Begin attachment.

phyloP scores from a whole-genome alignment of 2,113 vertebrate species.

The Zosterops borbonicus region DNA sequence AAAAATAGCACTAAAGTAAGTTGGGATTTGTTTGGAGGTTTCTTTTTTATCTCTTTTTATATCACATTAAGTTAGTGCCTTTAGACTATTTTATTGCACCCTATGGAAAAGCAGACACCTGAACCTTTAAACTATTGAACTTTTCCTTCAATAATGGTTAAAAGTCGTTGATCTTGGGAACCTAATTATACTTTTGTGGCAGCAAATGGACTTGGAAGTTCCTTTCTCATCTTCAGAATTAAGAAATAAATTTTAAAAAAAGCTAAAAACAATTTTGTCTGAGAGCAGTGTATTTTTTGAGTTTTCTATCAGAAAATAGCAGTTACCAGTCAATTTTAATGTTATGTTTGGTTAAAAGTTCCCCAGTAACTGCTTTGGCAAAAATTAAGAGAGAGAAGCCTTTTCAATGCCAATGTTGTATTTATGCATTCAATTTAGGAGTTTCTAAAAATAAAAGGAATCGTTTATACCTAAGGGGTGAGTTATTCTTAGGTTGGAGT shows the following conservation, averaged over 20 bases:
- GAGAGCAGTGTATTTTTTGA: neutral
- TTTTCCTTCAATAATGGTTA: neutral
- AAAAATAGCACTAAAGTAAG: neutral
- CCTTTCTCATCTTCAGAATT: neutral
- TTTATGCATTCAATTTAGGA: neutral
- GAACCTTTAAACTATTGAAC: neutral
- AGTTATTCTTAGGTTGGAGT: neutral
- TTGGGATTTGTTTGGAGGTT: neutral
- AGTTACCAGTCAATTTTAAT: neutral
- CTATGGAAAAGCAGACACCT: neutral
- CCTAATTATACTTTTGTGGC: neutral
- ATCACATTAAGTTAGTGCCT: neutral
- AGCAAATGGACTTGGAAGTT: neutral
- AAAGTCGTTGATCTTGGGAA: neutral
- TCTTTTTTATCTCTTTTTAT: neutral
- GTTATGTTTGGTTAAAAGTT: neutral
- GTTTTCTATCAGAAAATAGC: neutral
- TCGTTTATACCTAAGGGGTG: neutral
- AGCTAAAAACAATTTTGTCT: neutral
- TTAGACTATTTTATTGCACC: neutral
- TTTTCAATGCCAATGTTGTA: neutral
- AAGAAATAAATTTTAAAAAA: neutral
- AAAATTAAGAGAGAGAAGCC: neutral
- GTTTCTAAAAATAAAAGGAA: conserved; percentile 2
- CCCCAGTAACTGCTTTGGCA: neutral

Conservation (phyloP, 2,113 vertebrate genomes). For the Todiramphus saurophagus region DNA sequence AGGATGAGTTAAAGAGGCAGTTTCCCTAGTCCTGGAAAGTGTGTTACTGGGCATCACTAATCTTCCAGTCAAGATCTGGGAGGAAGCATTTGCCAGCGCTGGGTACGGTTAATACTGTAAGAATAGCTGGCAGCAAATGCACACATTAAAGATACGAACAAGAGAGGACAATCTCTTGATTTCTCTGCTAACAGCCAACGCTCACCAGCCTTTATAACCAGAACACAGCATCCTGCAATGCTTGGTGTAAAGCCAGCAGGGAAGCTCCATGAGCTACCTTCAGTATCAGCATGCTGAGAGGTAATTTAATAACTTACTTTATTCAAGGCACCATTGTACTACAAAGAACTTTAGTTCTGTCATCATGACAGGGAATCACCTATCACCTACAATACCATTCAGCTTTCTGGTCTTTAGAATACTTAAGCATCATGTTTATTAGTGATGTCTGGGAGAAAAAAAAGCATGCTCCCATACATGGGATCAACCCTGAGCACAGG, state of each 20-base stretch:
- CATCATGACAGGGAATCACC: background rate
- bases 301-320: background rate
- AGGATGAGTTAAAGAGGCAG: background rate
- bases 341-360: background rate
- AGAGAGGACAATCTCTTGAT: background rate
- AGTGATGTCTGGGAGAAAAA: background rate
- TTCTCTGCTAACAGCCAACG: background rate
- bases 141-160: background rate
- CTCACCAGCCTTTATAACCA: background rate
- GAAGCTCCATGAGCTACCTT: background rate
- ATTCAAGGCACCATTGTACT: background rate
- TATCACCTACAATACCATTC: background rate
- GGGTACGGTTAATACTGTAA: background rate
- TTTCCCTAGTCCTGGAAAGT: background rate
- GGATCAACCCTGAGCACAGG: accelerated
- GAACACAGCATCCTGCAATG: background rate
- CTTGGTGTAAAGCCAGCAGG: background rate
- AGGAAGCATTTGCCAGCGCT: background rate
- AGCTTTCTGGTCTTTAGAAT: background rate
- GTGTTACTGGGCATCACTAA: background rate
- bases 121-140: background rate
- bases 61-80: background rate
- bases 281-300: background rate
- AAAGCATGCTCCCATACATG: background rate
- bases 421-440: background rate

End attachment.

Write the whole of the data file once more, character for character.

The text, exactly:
phyloP scores from a whole-genome alignment of 2,113 vertebrate species.

The Zosterops borbonicus region DNA sequence AAAAATAGCACTAAAGTAAGTTGGGATTTGTTTGGAGGTTTCTTTTTTATCTCTTTTTATATCACATTAAGTTAGTGCCTTTAGACTATTTTATTGCACCCTATGGAAAAGCAGACACCTGAACCTTTAAACTATTGAACTTTTCCTTCAATAATGGTTAAAAGTCGTTGATCTTGGGAACCTAATTATACTTTTGTGGCAGCAAATGGACTTGGAAGTTCCTTTCTCATCTTCAGAATTAAGAAATAAATTTTAAAAAAAGCTAAAAACAATTTTGTCTGAGAGCAGTGTATTTTTTGAGTTTTCTATCAGAAAATAGCAGTTACCAGTCAATTTTAATGTTATGTTTGGTTAAAAGTTCCCCAGTAACTGCTTTGGCAAAAATTAAGAGAGAGAAGCCTTTTCAATGCCAATGTTGTATTTATGCATTCAATTTAGGAGTTTCTAAAAATAAAAGGAATCGTTTATACCTAAGGGGTGAGTTATTCTTAGGTTGGAGT shows the following conservation, averaged over 20 bases:
- GAGAGCAGTGTATTTTTTGA: neutral
- TTTTCCTTCAATAATGGTTA: neutral
- AAAAATAGCACTAAAGTAAG: neutral
- CCTTTCTCATCTTCAGAATT: neutral
- TTTATGCATTCAATTTAGGA: neutral
- GAACCTTTAAACTATTGAAC: neutral
- AGTTATTCTTAGGTTGGAGT: neutral
- TTGGGATTTGTTTGGAGGTT: neutral
- AGTTACCAGTCAATTTTAAT: neutral
- CTATGGAAAAGCAGACACCT: neutral
- CCTAATTATACTTTTGTGGC: neutral
- ATCACATTAAGTTAGTGCCT: neutral
- AGCAAATGGACTTGGAAGTT: neutral
- AAAGTCGTTGATCTTGGGAA: neutral
- TCTTTTTTATCTCTTTTTAT: neutral
- GTTATGTTTGGTTAAAAGTT: neutral
- GTTTTCTATCAGAAAATAGC: neutral
- TCGTTTATACCTAAGGGGTG: neutral
- AGCTAAAAACAATTTTGTCT: neutral
- TTAGACTATTTTATTGCACC: neutral
- TTTTCAATGCCAATGTTGTA: neutral
- AAGAAATAAATTTTAAAAAA: neutral
- AAAATTAAGAGAGAGAAGCC: neutral
- GTTTCTAAAAATAAAAGGAA: conserved; percentile 2
- CCCCAGTAACTGCTTTGGCA: neutral

Conservation (phyloP, 2,113 vertebrate genomes). For the Todiramphus saurophagus region DNA sequence AGGATGAGTTAAAGAGGCAGTTTCCCTAGTCCTGGAAAGTGTGTTACTGGGCATCACTAATCTTCCAGTCAAGATCTGGGAGGAAGCATTTGCCAGCGCTGGGTACGGTTAATACTGTAAGAATAGCTGGCAGCAAATGCACACATTAAAGATACGAACAAGAGAGGACAATCTCTTGATTTCTCTGCTAACAGCCAACGCTCACCAGCCTTTATAACCAGAACACAGCATCCTGCAATGCTTGGTGTAAAGCCAGCAGGGAAGCTCCATGAGCTACCTTCAGTATCAGCATGCTGAGAGGTAATTTAATAACTTACTTTATTCAAGGCACCATTGTACTACAAAGAACTTTAGTTCTGTCATCATGACAGGGAATCACCTATCACCTACAATACCATTCAGCTTTCTGGTCTTTAGAATACTTAAGCATCATGTTTATTAGTGATGTCTGGGAGAAAAAAAAGCATGCTCCCATACATGGGATCAACCCTGAGCACAGG, state of each 20-base stretch:
- CATCATGACAGGGAATCACC: background rate
- bases 301-320: background rate
- AGGATGAGTTAAAGAGGCAG: background rate
- bases 341-360: background rate
- AGAGAGGACAATCTCTTGAT: background rate
- AGTGATGTCTGGGAGAAAAA: background rate
- TTCTCTGCTAACAGCCAACG: background rate
- bases 141-160: background rate
- CTCACCAGCCTTTATAACCA: background rate
- GAAGCTCCATGAGCTACCTT: background rate
- ATTCAAGGCACCATTGTACT: background rate
- TATCACCTACAATACCATTC: background rate
- GGGTACGGTTAATACTGTAA: background rate
- TTTCCCTAGTCCTGGAAAGT: background rate
- GGATCAACCCTGAGCACAGG: accelerated
- GAACACAGCATCCTGCAATG: background rate
- CTTGGTGTAAAGCCAGCAGG: background rate
- AGGAAGCATTTGCCAGCGCT: background rate
- AGCTTTCTGGTCTTTAGAAT: background rate
- GTGTTACTGGGCATCACTAA: background rate
- bases 121-140: background rate
- bases 61-80: background rate
- bases 281-300: background rate
- AAAGCATGCTCCCATACATG: background rate
- bases 421-440: background rate